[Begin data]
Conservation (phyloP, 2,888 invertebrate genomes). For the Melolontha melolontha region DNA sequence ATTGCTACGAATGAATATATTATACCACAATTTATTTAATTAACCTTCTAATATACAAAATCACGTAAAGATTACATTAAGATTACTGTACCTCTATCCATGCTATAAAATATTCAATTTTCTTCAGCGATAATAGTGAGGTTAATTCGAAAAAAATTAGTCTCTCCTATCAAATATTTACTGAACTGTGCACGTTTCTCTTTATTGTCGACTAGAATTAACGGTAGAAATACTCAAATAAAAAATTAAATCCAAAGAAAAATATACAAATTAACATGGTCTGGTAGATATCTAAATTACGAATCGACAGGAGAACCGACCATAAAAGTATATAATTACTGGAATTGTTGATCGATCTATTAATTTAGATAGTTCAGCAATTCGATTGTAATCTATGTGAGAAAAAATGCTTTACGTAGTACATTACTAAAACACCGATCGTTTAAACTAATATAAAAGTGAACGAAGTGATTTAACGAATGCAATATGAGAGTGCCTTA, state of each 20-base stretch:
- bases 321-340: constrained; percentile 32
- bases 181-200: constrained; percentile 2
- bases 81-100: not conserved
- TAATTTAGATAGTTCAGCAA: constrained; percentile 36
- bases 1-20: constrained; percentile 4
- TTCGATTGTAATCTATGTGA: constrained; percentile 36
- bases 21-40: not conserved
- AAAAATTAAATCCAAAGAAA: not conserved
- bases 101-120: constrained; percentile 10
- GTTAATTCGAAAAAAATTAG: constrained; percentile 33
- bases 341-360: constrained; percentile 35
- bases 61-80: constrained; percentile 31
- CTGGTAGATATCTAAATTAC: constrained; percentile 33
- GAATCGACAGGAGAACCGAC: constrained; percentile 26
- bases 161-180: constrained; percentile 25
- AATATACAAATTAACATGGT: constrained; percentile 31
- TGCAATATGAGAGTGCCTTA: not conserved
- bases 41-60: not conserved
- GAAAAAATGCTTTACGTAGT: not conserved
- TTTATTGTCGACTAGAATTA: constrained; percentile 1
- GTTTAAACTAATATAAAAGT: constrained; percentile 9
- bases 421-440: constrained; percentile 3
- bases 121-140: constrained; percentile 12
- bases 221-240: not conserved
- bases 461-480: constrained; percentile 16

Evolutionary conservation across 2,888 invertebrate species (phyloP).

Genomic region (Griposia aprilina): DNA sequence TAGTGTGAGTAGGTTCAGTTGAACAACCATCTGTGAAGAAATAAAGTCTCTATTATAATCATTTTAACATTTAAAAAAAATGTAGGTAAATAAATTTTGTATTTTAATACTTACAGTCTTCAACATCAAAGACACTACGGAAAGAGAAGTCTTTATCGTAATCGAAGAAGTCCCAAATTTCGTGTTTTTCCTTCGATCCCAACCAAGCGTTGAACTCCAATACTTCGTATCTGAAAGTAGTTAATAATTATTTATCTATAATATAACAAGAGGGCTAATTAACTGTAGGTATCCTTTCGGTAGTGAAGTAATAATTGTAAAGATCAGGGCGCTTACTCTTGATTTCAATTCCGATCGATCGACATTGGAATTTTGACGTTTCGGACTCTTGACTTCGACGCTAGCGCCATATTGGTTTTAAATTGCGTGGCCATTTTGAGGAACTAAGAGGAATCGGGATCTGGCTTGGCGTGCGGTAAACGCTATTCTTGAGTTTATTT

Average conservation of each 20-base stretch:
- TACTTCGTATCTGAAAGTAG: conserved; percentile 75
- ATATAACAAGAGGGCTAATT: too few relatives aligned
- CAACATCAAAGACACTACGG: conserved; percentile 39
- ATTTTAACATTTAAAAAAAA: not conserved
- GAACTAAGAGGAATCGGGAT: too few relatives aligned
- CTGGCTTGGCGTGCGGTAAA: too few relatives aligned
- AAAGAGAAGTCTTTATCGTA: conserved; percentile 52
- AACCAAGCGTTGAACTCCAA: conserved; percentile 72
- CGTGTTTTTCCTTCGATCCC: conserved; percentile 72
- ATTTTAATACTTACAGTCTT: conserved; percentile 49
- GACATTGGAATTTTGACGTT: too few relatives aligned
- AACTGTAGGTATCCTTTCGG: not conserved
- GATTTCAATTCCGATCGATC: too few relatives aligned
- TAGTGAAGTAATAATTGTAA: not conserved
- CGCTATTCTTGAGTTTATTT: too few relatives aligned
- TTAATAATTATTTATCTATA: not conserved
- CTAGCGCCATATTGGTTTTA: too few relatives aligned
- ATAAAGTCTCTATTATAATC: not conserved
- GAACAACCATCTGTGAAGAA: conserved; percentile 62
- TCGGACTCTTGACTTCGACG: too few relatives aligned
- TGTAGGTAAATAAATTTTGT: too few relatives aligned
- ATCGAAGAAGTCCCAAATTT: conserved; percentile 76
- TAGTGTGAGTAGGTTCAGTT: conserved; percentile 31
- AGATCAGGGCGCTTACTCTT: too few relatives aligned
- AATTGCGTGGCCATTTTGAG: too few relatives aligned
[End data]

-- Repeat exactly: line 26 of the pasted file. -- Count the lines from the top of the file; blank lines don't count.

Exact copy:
- bases 461-480: constrained; percentile 16